The child in me
Wrinkles expose the scars of time
ravishes of rampaging life,
the disfigurements of failure,
laughter lines of success.
These are not the projections
of childhood expectations:
sunshine for tomorrow,
Golden fields pepper the past:
trike rides in everlasting summers,
snow ball fights in Christmas holidays,
hiding in ambush for exotic strangers
with red skins and feathered heads,
reading comics in bed ‘til ten o’clock.
The long walk to school
risking footfall on pavement cracks,
hopscotch skip and jump,
the gallop of Trigger
or foot drawl of Blind Pew.
Always being the last pick
for the playground football match:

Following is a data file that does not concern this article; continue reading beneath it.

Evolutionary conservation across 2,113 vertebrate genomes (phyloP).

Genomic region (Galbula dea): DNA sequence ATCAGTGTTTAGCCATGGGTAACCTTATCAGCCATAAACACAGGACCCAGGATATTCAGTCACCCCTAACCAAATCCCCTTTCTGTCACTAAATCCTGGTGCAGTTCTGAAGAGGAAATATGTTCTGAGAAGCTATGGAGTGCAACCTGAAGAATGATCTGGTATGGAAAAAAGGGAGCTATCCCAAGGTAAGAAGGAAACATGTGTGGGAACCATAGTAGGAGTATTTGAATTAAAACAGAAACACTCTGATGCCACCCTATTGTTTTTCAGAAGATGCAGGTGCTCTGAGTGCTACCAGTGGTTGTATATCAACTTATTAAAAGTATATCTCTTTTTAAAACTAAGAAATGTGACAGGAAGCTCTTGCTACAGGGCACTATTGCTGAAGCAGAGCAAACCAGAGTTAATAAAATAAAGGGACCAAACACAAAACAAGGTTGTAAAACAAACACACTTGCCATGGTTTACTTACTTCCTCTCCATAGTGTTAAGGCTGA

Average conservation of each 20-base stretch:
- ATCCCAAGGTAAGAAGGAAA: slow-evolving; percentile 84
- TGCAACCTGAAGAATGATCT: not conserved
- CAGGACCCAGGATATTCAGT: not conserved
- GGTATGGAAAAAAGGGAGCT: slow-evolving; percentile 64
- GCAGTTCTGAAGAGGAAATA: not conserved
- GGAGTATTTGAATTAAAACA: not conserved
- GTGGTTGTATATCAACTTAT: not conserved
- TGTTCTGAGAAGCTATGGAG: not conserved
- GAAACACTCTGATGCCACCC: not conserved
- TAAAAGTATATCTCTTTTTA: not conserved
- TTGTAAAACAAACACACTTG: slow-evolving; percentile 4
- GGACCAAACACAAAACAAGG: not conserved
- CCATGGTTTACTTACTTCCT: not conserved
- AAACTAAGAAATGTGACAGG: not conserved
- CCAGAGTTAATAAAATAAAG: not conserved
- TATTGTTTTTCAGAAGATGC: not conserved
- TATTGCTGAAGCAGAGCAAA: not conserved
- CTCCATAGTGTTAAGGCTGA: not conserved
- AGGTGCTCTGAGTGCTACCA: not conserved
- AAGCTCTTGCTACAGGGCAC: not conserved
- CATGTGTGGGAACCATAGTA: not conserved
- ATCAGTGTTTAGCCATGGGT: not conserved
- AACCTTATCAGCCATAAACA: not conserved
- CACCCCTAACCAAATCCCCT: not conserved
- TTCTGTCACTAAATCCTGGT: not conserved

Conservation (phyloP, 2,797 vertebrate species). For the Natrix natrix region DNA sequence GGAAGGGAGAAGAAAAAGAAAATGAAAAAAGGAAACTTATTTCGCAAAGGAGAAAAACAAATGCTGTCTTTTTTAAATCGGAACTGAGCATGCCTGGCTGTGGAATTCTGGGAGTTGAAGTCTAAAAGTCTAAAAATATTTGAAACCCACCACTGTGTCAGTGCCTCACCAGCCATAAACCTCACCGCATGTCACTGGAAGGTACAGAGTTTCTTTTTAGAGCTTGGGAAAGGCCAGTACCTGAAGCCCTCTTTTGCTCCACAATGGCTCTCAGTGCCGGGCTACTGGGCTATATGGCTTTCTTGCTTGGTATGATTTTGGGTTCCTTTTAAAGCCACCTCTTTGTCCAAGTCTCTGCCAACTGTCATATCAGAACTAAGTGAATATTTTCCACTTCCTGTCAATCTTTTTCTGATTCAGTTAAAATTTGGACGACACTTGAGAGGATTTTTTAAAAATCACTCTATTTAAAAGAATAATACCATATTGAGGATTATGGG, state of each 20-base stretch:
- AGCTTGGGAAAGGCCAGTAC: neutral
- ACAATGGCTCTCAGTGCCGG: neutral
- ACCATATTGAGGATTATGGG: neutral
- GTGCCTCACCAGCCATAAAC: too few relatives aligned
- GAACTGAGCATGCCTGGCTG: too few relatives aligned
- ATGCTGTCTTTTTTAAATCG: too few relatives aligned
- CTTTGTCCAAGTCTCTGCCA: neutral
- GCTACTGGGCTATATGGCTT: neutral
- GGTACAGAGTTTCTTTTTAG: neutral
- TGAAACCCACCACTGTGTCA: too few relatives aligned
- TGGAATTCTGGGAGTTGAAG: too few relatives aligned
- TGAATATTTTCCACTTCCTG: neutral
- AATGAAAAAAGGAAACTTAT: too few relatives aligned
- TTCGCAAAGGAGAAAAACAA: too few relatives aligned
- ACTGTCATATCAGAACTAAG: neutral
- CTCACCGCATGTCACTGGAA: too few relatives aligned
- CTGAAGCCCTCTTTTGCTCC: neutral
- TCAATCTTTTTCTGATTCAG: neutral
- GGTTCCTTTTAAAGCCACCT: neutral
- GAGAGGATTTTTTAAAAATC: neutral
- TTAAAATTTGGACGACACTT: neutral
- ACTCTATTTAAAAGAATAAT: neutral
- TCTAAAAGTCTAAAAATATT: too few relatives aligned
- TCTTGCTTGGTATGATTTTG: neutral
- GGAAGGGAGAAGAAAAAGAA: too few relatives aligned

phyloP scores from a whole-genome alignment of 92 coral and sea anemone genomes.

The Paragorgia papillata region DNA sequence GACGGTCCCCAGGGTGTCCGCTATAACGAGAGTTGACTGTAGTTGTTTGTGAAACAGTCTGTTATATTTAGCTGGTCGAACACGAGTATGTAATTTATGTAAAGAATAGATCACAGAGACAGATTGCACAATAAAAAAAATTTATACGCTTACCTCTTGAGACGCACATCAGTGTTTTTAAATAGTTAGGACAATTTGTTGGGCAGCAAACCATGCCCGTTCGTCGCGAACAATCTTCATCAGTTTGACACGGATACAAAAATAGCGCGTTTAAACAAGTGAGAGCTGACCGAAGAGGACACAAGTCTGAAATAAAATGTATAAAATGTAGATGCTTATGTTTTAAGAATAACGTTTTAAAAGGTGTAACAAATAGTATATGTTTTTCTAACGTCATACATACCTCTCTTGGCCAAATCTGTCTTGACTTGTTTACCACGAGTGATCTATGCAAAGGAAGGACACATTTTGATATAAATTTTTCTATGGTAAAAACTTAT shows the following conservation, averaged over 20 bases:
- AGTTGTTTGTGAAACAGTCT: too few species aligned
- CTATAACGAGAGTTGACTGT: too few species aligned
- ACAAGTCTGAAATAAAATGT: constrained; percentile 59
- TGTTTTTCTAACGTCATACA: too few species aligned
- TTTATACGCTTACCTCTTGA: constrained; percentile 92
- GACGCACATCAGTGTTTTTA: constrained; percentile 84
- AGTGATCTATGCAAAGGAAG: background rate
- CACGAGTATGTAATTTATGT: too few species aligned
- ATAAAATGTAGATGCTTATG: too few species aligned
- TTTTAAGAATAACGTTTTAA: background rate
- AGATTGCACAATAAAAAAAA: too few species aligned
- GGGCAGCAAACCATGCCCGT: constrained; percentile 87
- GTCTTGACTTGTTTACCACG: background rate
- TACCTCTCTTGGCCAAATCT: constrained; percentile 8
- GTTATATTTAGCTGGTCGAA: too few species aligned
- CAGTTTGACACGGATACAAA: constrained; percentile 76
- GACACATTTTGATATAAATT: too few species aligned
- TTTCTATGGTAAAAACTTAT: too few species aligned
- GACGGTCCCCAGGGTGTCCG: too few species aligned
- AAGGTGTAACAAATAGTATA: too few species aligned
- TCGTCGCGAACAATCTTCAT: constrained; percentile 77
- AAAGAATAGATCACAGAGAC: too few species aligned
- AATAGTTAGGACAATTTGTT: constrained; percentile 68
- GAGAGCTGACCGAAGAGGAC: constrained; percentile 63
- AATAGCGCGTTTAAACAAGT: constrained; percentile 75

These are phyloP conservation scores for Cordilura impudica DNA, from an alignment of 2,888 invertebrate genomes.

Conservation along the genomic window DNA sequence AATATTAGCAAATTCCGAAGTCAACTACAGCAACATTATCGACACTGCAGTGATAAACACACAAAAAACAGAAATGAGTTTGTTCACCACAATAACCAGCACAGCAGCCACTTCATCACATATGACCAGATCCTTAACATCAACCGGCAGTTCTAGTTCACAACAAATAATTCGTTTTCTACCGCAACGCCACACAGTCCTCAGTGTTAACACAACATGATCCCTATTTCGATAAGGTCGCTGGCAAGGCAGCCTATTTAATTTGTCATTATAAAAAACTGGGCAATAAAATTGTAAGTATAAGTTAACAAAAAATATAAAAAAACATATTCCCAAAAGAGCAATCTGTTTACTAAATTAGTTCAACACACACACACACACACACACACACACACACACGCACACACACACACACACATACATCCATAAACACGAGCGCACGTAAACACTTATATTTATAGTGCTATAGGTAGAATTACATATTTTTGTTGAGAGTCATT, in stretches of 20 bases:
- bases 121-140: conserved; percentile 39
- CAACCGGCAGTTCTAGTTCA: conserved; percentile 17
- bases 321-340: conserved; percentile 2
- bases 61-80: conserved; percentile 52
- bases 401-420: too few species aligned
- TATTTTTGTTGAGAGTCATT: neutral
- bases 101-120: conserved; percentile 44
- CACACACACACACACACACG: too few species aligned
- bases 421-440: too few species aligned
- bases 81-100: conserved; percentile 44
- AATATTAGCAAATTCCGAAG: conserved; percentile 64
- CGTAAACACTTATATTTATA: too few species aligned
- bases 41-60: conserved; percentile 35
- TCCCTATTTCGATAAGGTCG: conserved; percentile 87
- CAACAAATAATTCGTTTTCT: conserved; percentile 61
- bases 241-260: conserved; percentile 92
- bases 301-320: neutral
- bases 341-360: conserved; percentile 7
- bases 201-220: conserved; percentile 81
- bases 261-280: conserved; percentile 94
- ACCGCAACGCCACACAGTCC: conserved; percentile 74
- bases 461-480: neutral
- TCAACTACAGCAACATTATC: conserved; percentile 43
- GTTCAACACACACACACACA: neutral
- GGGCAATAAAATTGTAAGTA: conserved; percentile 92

disappointed that no-one recognised me
Roy of the Rovers
Spending ages pondering which angel
around the manger was Santa Claus
and why were there camels and not reindeer.
Walking with dinosaurs fearless of their magnitude
stalking Stukkas in a Spitfire,
needing a bandage on a splinter
a kiss on the bruise.
Fantasies of constancy in a changing world
where ‘there is no success like failure
and failure is no success at all’.
Finding, between the manger
that has no Santa Claus
and the black pain of a Good Friday,
there is room for me
and I am not